I was recently chatting with the lovely boyfriend of a friend of mine when I embarked on a short story about a subject he had asked me about. I had barely uttered a few words when he gleefully interrupted with a tangential story of his own.
“I’m almost done,” I promised him before he could go any further, which I thought was a nifty way of letting me finish my story first but still communicating that I valued whatever he had to say as well. When we verbally cut someone off we are also communicating that whatever they have to say is simply not as interesting as what he or she has to say. To be fair, that may be the case sometimes, but it is still bad form. To his credit he burst out laughing and the conversation continued on quite smoothly with ample amounts of give and take.
DON’T EQUATE YOUR EXPERIENCES WITH OTHERS
“It’s not the same,” said Celeste Headlee, who wrote, 10 Ways to have a better conversation. “It is never the same. All experiences are individual. And, more importantly, it is not about you.”
Case in point, I had been listening to a family in mourning as they discussed the last days of their loved one’s life when a well meaning friend started talking about the illness of her -still living- relative. The mourners remarked later that although they understood the speaker was just trying to make a connection there was just no comparison between their dead family member and her sick, but still living one.
Headlee adds, “When someone feels vulnerable enough to share their feelings or experiences with you, be respectful of that. Just because your conversation partner is sharing their story doesn’t mean they want to hear about yours.”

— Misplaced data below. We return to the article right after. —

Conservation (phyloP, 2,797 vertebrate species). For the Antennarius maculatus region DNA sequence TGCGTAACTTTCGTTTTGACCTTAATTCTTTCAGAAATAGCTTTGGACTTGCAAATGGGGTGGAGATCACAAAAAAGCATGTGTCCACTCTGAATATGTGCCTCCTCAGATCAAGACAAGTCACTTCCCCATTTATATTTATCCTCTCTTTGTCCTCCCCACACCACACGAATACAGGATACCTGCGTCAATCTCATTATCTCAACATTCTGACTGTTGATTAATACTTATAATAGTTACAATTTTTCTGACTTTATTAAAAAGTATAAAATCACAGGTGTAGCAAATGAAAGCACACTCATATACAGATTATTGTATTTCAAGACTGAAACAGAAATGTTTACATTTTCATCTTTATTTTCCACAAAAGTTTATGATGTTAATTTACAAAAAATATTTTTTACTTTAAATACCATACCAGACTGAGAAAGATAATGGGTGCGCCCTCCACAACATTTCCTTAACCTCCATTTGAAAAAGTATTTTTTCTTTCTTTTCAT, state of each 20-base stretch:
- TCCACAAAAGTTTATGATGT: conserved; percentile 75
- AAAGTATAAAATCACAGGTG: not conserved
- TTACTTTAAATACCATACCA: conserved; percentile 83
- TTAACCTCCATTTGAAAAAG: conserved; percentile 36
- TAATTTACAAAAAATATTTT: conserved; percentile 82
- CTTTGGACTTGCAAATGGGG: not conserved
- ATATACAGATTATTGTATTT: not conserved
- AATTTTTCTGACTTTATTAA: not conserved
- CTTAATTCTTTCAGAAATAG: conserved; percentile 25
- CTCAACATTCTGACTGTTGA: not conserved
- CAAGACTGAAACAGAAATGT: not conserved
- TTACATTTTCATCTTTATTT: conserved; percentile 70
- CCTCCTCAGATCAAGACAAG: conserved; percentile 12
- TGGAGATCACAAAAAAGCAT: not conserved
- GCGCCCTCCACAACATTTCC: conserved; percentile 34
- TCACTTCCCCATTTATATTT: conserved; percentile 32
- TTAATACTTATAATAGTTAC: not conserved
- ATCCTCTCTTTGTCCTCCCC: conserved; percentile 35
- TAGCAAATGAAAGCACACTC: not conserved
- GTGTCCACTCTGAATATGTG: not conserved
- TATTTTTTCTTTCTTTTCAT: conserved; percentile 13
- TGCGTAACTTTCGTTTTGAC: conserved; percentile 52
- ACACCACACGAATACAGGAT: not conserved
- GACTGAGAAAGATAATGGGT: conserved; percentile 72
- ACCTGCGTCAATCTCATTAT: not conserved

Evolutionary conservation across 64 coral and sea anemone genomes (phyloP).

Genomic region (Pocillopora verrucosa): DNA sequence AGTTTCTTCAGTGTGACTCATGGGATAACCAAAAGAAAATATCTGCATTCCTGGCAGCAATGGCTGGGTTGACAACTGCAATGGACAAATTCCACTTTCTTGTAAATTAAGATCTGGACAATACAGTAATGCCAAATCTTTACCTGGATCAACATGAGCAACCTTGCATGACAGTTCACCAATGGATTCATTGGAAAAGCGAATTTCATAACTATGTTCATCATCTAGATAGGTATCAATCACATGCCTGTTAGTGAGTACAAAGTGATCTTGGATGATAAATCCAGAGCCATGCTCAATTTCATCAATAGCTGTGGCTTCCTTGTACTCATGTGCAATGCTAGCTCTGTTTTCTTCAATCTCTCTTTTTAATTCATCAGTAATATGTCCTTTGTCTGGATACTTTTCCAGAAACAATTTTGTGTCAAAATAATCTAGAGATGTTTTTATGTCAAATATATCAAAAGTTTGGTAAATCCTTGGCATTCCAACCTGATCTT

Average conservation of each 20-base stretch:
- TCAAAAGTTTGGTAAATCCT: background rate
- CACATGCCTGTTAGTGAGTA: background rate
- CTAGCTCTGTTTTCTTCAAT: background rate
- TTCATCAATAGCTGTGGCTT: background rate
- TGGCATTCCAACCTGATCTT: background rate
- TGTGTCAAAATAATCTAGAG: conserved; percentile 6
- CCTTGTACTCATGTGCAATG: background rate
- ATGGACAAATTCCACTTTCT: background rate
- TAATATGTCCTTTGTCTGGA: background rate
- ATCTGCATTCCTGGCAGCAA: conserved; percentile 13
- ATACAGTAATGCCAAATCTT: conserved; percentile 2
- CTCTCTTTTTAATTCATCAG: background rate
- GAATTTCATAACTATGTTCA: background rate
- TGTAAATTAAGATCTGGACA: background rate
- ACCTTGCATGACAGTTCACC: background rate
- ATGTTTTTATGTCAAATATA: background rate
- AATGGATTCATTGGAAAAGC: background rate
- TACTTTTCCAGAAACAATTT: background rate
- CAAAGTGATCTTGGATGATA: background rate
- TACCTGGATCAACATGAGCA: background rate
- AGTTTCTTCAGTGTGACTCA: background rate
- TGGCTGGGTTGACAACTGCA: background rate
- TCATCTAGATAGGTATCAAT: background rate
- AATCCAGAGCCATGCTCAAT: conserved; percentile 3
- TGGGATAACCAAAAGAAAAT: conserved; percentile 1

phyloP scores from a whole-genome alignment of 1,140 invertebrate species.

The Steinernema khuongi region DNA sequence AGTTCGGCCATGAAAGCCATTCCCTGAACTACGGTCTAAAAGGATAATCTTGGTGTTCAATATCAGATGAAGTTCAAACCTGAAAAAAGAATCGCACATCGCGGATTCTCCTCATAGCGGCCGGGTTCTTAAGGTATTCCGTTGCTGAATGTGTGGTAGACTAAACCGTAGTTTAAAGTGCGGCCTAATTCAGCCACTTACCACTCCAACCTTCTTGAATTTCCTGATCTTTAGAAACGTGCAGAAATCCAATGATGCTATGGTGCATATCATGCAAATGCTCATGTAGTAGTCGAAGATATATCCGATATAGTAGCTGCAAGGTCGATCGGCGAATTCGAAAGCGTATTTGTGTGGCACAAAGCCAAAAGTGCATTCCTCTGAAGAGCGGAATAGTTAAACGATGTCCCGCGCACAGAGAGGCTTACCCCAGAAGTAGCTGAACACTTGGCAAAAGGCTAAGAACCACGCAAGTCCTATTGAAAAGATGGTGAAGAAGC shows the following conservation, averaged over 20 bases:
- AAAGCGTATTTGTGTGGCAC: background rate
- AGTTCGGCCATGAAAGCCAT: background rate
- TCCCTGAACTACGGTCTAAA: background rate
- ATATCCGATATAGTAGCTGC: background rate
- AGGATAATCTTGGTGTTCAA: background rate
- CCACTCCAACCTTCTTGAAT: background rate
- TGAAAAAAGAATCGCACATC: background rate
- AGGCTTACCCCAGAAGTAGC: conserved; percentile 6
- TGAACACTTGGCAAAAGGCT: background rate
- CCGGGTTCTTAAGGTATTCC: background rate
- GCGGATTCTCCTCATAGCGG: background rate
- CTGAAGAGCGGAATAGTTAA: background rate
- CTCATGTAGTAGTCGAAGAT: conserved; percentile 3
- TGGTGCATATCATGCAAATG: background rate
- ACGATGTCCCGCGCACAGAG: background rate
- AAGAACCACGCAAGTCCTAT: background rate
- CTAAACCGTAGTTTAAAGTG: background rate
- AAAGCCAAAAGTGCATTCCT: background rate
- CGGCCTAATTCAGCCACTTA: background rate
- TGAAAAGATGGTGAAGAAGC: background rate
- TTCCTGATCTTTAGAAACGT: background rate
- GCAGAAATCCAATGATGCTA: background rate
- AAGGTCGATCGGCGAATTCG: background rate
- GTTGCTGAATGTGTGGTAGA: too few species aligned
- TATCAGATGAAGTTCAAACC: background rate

INTERESTED EQUALS INTERESTING
A final note on conversational etiquette. Be interested and you will be interesting. I had a date once with a man who never asked a question. ALERT – he’s just not that into you. Surprisingly, after dinner he told me what a fabulous time he had had. That our conversation had been riveting and dynamic. “What conversation?” I thought. In the absence of any querying from him I had spent the entire evening virtually interviewing him. RED FLAG. If you walk away from a conversation where he knows no more about you than when you first met him you can be assured that he lacks curiosity or is simply disinterested. Or, at the very least, is self absorbed. Now, if the speaker is deliciously interesting, I don’t mind a monologue over a dialogue, but that is a rarity.
Effectively exchanging information is all about respect on a cellular level. It’s a skill. One that can be developed by exhibiting, in equal parts, the practice of listening, sharing and restraint.
Good conversation does have such rewards. It’s educational, for instance, as we learn from each other when we speak to each other. But, more importantly, conversation is the best form of free, rich entertainment available to all of us. Which was how the author Jane Austen saw it as well. “My idea of good company is the company of clever, well-informed people who have a great deal of conversation; that is what I call good company.” And Belgium songwriter Brian Molko goes one step further when describing the value of verbal exchanges when he said, “Good conversation turns me on. A connection between two people, a mental one first.” And only good things can come from that beginning.